As introduced above, reinforcement learning is a paradigm involving iterated remapping of situations to actions with the goal of maximizing a numerical reward (Sutton and Barto, 2017). Learners are not provided with rules, but must instead employ repeated trials to discover relationships between actions and rewards. This framework has strong parallels to experience-based frameworks for animal learning. Indeed, the temporal difference algorithm from machine learning calculates a reward-prediction error, reflecting how much better the world is than expected (Sutton and Barto, 2017). This algorithm closely resembles the Rescorla-Wagner learning rule (Rescorla and Wagner, 1972), a mainstay from animal learning theory, which posits the change in associative strength during learning is proportional to the difference between the reward received vs. predicted. By way of example, a schematic of the reinforcement optimizer for a computer learning to play the game Go is broadly similar to schematics of animal behavior and learning (Table 2). In both frameworks, an agent takes actions (movements) in the environment, and the outcomes of those actions are processed by an interpreter (cognitive model), which either “rewards” or “punishes” the agent, thereby modifying its internal state and modifying its subsequent actions. Additional aspects of realism are that rewards can be short term or delayed, and that the appropriateness of actions is not provided initially but must be learned via exploration.
Criteria of machine learning applied to animal learning
The machine learning literature provides concrete criteria for identifying if an algorithm has learned (Thrun and Pratt, 1998). Specifically, given (1) a task, (2) training experience, and (3) a performance measure, if performance at the task improves with experience, the algorithm is said to have learned. This is a useful framework for interpreting observational animal movement data. For example, for the sheep and moose in Jesmer et al. (2018) the task was maximizing energy intake and the training experience was several years of moving around the landscape. The performance measure was whether the animals adopted a migratory movement strategy to track variability in energy availability across space and time. Because of an increase in the proportion of migrants in the population over time (and, thereby, an increase in the proportion of individuals with increased energy intake), the animals likely had “learned”. Other instances of mapping empirical examples to machine learning concepts, given in Table 2, include hummingbird traplining, crane migration, and experimental elk translocation.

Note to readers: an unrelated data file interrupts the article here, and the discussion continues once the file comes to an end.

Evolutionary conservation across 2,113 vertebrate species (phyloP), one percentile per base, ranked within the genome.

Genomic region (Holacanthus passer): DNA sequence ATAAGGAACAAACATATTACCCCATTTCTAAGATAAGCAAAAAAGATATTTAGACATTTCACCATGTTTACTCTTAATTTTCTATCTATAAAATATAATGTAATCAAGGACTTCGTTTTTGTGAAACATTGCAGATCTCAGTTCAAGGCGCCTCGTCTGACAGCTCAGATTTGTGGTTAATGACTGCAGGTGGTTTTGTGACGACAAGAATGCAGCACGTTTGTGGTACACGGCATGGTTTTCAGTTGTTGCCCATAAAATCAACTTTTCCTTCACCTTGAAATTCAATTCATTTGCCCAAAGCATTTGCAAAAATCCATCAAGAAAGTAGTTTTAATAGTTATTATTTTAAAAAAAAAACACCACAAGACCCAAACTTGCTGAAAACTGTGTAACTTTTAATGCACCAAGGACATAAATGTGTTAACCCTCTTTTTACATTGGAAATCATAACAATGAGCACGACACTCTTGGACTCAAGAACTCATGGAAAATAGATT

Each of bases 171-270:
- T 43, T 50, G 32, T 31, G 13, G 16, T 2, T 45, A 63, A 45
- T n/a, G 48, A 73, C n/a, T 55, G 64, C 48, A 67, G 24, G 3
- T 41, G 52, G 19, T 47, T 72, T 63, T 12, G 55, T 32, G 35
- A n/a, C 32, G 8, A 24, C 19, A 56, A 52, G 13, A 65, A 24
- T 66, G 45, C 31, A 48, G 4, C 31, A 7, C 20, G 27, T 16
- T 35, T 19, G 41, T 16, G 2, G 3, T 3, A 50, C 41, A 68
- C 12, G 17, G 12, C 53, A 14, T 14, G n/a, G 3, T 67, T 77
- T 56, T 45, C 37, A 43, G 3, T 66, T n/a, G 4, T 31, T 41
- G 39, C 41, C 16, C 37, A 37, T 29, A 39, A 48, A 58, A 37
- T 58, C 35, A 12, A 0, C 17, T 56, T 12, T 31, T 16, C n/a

A major challenge to applying machine learning criteria to moving animals involves identifying the task and performance measure in meaningful ways, given the animals’ spatial context and scale of movement. Survival and reproduction are the ultimate tasks, but foraging, resting, finding a mate, and avoiding predation are all proximal tasks. Nonetheless, the framework helpfully and unambiguously associates movement in the environment with training experience. Table 2 cross-references a machine-learning example with field studies that provided experimental evidence of learning.
Machine learning may suggest new avenues for research in learning and animal movement. Active topics include feature extraction, in which derived values are intended to be informative and non-redundant (for example, preference for exploring as yet unvisited locations in mice or composition of feeding groups in jackdaws), and feature selection, which is the choice of a subset of goal-relevant features (for example, availability of resources for mice or foraging efficiency for jackdaws) (Valletta et al., 2017; Maekawa et al., 2020). These subjects must also play a role in the information processing associated with learning and animal movement; developing the connections may provide new insights.
A particularly interesting learning challenge involves updating the world (as described above) in a familiar rather than novel landscape. For example, in the foraging models of Bracis et al. (2015, 2018), the task is maximization of instantaneous energy intake, the training experience is the movement (together with the acquisition of information for updating the cognitive map), and the performance measure is the amount of forage obtained. This challenge can be connected to that of online statistical machine learning (Box 1), where data become available in a sequential order and are used to update the best predictor for future data at each step.